Mitt Romney Pushes Back on Giving Some States COVID Relief, 'It Doesn't Make Any Sense'

Senator Mitt Romney is pushing back on giving all states COVID relief as the Senate prepares to begin voting on President Joe Biden's $1.9 trillion coronavirus stimulus package.

The Utah senator argues the states that did not suffer any revenue loss or deficit as a result of the coronavirus pandemic should not be receiving the money allocated for them in the American Rescue Plan.

"The amount of excess in the Administration's $1.9 trillion #COVID19 plan is outrageous," Romney tweeted on Friday. "States that are doing well financially will get billions of dollars. California had a record surplus last year, but would still get $27 billion. It just doesn't make any sense."

The bill before the Senate currently includes $195.3 billion for states and the District of Columbia. Counties and cities would share $120 billion in aid, while tribes would get $20 billion and territories $4.5 billion.

Additional funding for states has been among the most controversial provisions in the congressional relief bills, with Republicans resisting efforts to provide sweeping financial aid.

"I'm concerned that in the current plan, there's a lot of excess that is going to just add to the debt without creating a benefit to our economy or helping people that are in need," Romney said.

Shalanda Young, who Biden has nominated as deputy director of the Office of Management and Budget, told the senator that the money in the stimulus package is not only used to offset states' debt but also to allow them to expand their COVID-19 relief activities.

"I've always looked at that fund as not just a revenue loss fund, but one that is meant to and designed to provide fiscal relief," Young explained. "So those states who are doing increased vaccine distribution, they have increased costs—this fund is also to ensure that they provide needed services so I've looked beyond revenue losses."

Mitt Romney
GOP Sen. Mitt Romney of Utah returns to the Senate Chamber on the third day of former President Donald Trump's second impeachment trial at the U.S. Capitol on February 11. Romney argued that only states with revenue loss should received funding in the next round of coronavirus relief. Chip Somodevilla/Getty Images, Giphy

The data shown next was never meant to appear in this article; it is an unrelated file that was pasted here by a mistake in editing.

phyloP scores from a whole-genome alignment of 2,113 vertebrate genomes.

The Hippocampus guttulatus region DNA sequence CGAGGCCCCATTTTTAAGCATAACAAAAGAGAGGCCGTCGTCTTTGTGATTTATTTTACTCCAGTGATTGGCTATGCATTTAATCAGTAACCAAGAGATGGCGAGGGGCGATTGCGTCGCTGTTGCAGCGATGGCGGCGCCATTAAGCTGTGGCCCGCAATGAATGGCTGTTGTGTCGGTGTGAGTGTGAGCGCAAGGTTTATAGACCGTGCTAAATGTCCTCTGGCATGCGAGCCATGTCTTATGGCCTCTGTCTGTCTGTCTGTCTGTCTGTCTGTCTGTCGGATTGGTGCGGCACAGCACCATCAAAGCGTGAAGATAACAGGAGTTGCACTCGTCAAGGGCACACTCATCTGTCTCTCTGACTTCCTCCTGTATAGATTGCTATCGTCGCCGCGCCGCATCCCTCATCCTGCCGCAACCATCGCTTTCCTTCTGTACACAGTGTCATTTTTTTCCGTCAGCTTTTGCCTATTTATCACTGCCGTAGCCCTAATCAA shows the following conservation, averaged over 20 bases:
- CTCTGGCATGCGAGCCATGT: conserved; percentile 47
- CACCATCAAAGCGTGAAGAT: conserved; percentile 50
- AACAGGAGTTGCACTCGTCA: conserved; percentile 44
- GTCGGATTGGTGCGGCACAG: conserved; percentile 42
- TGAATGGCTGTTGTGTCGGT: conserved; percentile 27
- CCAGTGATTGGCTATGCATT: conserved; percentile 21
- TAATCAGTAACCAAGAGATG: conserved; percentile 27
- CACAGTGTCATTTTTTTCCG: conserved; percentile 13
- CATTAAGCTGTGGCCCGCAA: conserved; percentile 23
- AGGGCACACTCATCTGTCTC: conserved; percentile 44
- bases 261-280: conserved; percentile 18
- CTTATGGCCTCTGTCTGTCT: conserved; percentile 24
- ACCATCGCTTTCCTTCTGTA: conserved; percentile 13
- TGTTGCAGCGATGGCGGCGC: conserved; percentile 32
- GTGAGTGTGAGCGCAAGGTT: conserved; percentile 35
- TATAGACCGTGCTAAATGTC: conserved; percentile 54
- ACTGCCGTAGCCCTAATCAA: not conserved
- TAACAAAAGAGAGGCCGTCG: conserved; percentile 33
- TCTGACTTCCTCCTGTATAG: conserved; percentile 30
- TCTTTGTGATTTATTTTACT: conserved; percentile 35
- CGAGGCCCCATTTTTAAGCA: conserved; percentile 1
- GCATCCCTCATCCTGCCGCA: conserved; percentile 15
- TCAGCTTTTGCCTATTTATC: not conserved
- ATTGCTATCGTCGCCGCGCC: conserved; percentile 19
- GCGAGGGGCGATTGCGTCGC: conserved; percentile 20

But Romney pointed out that 21 states across the country have seen a revenue increase every year, including last year during the coronavirus pandemic.

"We have reimbursed all their excess COVID expenses, and we raised the FMAP so we provide a greater support for their Medicaid, so these are states that are in fine financial shape," he pushed back. FMAP is the Federal Medical Assistance Percentage that is calculated by taking into account the average per capita income for each state.

"All the COVID relief activities were reimbursed the CARES Act and anything not reimbursed is appropriately to be reimbursed," Romney continued. "I'm saying if the federal government agrees to provide all the funding necessary to reimburse COVID expenses that the state has, and it fills their budget gap from loss of revenue, I don't see a reason to give even more money to that state."

The Coronavirus Aid, Relief and Economic Security Act (CARES Act), which was passed in March, provided $150 billion to be distributed to states and local governments.

Young defended the data provided by states to the Biden administration, saying that governors and state officials have argued they need additional aid in order to help their constituents.

But Romney, who previously served as the governor of Massachusetts from 2003 to 2007, cautioned that some may be asking for more aid whether or not they may actually need it.

"As a former governor, if the federal government is going to be handing out billions of dollars, I'm going to have my hand out to get as much as I can," he said. "But these are dollars that are going to be paid for by our kids and our grandkids."

"[Some] states are not seeing the kind of pain that [other] states are. The states that feel pain? Got to help them. States that don't feel pain? We shouldn't be sending them billions of dollars that we're borrowing for our kids to have to pay back," he added.

Newsweek reached out to the White House for comment but did not hear back before publication.